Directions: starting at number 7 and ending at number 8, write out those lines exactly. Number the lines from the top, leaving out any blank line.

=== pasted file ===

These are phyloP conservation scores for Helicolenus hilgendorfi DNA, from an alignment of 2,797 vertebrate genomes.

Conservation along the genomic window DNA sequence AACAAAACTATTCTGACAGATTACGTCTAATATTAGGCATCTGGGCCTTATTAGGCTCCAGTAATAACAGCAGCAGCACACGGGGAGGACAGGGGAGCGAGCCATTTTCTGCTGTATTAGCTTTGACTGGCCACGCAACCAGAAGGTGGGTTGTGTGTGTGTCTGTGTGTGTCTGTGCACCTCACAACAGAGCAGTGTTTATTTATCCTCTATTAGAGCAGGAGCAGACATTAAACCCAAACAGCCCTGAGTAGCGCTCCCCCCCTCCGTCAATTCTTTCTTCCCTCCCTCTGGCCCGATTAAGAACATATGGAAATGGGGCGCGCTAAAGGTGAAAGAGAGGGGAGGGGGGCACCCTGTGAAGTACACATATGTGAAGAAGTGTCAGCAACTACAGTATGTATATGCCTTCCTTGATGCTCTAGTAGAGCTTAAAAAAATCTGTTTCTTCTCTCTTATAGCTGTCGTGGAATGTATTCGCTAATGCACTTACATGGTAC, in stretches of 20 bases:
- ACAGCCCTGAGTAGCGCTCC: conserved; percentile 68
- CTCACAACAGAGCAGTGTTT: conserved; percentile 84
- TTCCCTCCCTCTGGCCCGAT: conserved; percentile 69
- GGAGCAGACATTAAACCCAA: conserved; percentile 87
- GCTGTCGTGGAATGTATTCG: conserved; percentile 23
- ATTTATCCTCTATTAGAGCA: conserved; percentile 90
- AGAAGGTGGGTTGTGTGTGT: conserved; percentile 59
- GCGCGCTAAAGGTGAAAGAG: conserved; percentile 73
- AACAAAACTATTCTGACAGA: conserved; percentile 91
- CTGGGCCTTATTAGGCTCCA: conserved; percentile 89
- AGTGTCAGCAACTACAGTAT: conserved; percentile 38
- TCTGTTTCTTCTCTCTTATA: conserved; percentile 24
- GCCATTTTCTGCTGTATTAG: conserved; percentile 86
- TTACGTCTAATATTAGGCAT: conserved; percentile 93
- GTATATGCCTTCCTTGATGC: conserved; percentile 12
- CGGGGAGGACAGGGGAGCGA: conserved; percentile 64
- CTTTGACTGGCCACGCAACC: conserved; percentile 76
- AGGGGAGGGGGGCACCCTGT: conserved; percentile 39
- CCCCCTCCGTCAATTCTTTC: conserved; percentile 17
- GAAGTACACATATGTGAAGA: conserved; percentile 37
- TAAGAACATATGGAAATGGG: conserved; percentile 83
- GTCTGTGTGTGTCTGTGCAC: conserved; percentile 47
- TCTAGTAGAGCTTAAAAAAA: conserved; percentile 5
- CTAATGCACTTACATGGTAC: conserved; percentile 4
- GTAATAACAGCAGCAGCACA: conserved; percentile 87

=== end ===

- GCTGTCGTGGAATGTATTCG: conserved; percentile 23
- ATTTATCCTCTATTAGAGCA: conserved; percentile 90